Division 14 of Part 4 amends the Employment Insurance Act to broaden the definition of “insured participant”, in Part II of that Act, as well as the support measures that may be established by the Canada Employment Insurance Commission. It also repeals certain provisions of that Act.

Division 15 of Part 4 amends the Aeronautics Act, the Navigation Protection Act, the Railway Safety Act and the Canada Shipping Act, 2001 to provide the Minister of Transport with the authority to enter into agreements respecting any matter for which a charge or fee could be prescribed under those Acts and to make related amendments.

Division 16 of Part 4 amends the Food and Drugs Act to give the Minister of Health the authority to fix user fees for services, use of facilities, regulatory processes and approvals, products, rights and privileges that are related to drugs, medical devices, food and cosmetics. It also gives that Minister the authority to remit those fees, to adjust them and to withhold or withdraw services for the non-payment of them. Finally, it exempts those fees from the Service Fees Act.

Division 17 of Part 4 amends the Canada Labour Code to, among other things,

(a) transfer to the Canada Industrial Relations Board the powers, duties and functions of appeals officers under Part II of that Act and of referees and adjudicators under Part III of that Act;

(b) provide a complaint mechanism under Part III of that Act for employer reprisals;

(c) permit the Minister of Labour to order an employer to determine, following an internal audit, whether it is in compliance with a provision of Part III of that Act and to provide the Minister with a corresponding report;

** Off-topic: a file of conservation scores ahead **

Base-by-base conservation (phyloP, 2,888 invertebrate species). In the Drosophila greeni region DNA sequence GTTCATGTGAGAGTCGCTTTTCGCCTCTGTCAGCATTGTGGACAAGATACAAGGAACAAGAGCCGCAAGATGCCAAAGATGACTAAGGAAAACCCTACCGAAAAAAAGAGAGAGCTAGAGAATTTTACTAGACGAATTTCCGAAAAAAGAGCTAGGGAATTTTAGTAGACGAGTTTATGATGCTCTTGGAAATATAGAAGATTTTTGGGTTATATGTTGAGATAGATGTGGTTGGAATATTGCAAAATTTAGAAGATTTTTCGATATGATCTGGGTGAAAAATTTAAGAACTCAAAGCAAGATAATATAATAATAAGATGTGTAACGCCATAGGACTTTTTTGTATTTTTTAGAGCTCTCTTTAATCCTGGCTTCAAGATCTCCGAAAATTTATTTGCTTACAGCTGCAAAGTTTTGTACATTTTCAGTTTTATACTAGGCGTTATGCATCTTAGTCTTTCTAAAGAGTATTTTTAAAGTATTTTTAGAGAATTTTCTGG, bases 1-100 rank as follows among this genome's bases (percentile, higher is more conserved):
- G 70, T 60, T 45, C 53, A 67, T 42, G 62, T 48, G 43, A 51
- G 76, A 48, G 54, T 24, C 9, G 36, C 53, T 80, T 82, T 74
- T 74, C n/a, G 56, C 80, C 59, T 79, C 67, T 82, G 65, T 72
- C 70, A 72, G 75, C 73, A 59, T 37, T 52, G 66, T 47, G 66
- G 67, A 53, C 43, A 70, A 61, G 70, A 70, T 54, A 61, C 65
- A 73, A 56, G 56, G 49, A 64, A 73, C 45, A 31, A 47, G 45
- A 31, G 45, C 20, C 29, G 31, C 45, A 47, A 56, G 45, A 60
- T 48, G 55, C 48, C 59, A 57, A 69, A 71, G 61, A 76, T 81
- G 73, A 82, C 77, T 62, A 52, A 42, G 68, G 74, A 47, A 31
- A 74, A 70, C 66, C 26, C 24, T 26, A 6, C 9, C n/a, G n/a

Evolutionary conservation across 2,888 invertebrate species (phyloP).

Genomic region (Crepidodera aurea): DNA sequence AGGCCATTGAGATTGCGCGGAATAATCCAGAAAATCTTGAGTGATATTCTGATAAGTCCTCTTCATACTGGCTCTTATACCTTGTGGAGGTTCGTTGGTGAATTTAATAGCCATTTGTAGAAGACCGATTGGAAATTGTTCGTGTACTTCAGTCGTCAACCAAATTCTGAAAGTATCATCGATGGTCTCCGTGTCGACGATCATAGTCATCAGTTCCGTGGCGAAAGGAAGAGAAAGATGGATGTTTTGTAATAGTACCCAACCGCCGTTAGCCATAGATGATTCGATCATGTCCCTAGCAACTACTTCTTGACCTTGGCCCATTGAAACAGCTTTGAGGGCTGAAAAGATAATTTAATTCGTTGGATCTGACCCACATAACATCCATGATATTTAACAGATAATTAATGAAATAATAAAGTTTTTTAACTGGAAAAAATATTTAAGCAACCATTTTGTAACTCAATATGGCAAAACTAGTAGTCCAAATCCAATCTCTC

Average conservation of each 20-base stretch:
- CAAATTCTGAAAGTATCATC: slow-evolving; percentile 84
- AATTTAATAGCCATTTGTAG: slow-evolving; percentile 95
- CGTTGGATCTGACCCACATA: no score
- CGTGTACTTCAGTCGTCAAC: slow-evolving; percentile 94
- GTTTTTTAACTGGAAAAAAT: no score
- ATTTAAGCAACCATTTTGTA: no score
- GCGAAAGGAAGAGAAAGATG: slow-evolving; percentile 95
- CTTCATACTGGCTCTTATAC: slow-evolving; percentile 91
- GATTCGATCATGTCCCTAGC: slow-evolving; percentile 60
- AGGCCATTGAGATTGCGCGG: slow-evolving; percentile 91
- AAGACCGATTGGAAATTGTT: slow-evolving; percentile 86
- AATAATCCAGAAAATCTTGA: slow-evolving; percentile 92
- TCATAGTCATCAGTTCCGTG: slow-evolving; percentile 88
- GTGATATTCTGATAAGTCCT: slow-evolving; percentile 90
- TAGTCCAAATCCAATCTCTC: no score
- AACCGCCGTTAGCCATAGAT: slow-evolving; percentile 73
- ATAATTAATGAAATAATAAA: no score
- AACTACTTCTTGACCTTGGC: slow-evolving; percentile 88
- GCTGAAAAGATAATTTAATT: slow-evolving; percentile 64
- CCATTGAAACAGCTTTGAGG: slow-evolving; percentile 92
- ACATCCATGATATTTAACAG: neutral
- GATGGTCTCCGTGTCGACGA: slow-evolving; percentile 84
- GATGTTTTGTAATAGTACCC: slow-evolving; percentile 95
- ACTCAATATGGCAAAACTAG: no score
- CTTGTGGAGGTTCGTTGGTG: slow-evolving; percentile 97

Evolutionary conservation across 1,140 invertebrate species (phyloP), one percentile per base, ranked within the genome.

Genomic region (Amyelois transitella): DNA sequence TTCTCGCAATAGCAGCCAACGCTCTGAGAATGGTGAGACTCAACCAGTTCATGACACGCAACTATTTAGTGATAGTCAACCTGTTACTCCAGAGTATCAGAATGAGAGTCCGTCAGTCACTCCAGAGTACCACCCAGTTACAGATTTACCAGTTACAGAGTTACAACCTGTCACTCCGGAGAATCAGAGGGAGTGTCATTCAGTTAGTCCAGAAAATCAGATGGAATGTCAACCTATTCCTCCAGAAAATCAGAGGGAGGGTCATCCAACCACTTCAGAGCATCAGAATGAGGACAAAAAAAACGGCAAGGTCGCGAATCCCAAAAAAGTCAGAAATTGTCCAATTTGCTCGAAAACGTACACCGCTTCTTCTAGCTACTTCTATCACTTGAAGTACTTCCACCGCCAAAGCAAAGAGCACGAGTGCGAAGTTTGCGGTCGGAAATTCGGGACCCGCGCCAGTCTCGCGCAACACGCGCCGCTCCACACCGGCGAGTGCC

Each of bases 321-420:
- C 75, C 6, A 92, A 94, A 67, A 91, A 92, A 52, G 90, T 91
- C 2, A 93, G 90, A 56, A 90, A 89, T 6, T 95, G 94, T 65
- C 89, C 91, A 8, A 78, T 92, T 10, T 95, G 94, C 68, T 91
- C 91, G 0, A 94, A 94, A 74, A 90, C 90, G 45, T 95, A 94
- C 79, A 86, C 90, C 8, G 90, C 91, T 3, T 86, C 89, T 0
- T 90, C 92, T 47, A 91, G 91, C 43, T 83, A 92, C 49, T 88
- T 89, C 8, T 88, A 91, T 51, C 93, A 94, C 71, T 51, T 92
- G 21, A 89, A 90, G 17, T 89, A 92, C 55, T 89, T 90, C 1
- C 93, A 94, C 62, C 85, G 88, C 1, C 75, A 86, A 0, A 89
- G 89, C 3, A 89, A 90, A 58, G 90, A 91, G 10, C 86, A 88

(d) permit inspectors to order an employer to cease the contravention of a provision of Part III of that Act;

(e) extend the period with respect to which a payment order to recover unpaid wages or other amounts may be issued;

(f) impose administrative fees on employers to whom payment orders are issued; and

(g) establish an administrative monetary penalty scheme to supplement existing enforcement measures under Parts II and III of that Act.

This Division also amends the Wage Earner Protection Program Act to transfer to the Canada Industrial Relations Board the powers, duties and functions of adjudicators under that Act and makes consequential amendments to other Acts.

Division 18 of Part 4 enacts the Canada Infrastructure Bank Act, which establishes the Canada Infrastructure Bank as a Crown corporation. The Bank’s purpose is to invest in, and seek to attract private sector and institutional investment to, revenue-generating infrastructure projects. The Act also provides for, among other things, the powers and functions of the Bank, its governance framework and its financial management and control, allows for the appointment of a designated Minister, and provides that the Minister of Finance may pay to the Bank up to $35 billion and approve loan guarantees. Finally, this Division makes consequential amendments to the Access to Information Act, the Financial Administration Act and the Payments in Lieu of Taxes Act.